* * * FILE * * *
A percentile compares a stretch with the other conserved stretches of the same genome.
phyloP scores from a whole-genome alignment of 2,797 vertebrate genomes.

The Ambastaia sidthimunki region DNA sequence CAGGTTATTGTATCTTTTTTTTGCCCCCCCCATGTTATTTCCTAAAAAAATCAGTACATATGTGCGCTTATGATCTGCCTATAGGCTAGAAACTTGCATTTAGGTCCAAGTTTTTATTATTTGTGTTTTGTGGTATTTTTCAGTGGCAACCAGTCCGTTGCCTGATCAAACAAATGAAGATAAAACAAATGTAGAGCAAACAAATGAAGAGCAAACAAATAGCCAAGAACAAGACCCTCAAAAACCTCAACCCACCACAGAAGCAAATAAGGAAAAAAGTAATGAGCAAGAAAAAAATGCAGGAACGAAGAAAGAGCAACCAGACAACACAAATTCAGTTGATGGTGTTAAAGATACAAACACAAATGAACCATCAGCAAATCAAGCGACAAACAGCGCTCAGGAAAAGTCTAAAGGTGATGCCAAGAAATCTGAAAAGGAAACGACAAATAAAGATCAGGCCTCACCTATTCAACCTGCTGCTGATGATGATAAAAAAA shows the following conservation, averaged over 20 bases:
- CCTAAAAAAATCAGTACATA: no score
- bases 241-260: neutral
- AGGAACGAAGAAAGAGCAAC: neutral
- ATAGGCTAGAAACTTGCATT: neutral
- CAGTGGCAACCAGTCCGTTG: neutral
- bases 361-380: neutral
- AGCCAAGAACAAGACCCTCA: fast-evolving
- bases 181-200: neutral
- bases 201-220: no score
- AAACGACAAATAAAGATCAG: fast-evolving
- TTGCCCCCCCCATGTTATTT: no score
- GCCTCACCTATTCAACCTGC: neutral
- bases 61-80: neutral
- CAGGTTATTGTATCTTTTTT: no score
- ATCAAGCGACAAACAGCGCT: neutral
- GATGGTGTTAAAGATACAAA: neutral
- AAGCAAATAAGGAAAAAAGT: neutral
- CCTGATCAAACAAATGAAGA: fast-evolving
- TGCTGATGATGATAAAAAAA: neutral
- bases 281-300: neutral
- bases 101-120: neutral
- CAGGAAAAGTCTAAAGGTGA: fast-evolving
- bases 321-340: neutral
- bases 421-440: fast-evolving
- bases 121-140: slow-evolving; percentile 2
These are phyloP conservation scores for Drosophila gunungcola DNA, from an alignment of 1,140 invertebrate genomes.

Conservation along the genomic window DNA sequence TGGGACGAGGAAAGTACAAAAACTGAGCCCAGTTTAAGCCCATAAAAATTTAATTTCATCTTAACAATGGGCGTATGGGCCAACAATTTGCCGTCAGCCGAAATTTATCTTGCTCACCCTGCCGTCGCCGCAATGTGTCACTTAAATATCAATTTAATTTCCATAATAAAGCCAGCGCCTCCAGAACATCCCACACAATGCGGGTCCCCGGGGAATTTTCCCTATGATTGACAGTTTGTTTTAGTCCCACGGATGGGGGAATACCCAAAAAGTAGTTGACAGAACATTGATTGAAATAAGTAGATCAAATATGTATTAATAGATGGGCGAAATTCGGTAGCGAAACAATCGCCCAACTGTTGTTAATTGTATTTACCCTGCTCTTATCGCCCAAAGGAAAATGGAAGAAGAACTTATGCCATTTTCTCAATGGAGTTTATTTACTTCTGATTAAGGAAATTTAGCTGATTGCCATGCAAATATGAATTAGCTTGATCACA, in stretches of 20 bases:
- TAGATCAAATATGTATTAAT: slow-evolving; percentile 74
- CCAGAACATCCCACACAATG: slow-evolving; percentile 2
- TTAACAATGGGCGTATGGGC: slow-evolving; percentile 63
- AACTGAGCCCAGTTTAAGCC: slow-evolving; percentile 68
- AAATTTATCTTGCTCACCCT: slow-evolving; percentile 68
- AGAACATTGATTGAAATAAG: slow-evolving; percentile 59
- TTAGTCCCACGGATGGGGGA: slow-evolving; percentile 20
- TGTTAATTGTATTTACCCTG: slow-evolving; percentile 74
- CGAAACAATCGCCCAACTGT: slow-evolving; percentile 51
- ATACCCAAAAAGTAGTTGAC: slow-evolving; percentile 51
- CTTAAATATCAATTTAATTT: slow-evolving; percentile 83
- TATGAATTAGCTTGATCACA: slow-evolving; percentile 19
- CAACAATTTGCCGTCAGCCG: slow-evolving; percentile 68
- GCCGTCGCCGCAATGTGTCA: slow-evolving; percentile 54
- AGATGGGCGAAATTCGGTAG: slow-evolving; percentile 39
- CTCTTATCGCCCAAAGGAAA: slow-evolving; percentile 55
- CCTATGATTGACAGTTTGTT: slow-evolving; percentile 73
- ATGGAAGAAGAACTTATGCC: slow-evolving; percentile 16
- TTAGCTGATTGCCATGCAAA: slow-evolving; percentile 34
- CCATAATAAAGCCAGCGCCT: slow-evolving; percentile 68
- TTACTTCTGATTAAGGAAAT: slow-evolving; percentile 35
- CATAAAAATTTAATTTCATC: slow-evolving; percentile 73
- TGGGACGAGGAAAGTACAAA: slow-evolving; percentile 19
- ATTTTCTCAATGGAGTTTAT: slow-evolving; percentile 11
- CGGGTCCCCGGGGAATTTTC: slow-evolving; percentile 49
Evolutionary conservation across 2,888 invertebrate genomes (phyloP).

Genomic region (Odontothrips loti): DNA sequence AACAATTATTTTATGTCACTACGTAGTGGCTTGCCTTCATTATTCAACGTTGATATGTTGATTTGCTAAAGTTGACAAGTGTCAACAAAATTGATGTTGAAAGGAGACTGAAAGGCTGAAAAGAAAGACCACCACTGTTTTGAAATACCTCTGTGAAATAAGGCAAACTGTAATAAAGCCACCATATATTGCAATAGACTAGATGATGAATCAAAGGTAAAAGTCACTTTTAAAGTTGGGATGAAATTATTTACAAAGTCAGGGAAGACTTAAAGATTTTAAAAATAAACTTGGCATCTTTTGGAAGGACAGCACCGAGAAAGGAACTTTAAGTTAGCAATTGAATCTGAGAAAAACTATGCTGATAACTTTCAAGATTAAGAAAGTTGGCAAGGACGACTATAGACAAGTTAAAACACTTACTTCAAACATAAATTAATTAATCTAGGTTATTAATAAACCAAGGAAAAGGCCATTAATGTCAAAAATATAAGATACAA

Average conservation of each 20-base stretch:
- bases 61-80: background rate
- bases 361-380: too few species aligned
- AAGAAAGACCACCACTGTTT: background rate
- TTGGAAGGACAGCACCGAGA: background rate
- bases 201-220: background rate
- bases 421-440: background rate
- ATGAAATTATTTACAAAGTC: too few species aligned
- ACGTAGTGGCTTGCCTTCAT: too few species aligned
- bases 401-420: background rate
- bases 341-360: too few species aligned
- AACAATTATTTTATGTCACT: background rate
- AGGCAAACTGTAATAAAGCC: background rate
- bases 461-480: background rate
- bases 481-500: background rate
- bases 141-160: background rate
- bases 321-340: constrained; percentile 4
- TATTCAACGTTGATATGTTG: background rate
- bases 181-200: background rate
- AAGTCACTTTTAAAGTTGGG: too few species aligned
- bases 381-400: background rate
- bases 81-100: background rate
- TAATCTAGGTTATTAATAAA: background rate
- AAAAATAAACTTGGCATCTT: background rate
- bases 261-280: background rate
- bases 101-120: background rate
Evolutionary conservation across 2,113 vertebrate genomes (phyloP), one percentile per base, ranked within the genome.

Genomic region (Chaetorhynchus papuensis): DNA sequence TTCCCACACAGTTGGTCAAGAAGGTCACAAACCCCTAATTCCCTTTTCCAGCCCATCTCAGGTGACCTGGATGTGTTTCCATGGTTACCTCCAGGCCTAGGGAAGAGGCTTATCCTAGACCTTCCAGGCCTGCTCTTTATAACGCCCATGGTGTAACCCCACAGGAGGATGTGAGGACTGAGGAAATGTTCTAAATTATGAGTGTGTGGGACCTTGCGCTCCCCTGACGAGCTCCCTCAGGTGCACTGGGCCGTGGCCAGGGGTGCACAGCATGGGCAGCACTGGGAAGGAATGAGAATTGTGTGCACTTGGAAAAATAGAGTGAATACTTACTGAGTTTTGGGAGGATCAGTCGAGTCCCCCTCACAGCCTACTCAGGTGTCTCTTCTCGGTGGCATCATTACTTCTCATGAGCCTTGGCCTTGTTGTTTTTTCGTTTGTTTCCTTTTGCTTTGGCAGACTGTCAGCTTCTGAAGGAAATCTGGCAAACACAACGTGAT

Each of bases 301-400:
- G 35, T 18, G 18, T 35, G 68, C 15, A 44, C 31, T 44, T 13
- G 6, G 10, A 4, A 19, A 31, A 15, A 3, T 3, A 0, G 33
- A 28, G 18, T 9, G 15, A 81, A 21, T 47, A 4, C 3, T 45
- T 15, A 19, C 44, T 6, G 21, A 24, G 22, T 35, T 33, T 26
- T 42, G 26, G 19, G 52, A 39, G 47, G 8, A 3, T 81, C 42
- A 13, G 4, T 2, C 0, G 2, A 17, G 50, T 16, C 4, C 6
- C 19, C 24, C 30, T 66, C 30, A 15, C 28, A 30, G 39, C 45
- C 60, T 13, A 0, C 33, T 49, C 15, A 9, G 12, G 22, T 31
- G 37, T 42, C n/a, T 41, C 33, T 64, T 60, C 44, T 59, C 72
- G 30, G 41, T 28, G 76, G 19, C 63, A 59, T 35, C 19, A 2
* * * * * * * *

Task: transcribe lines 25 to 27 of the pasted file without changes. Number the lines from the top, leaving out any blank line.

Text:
- CAGGAAAAGTCTAAAGGTGA: fast-evolving
- bases 321-340: neutral
- bases 421-440: fast-evolving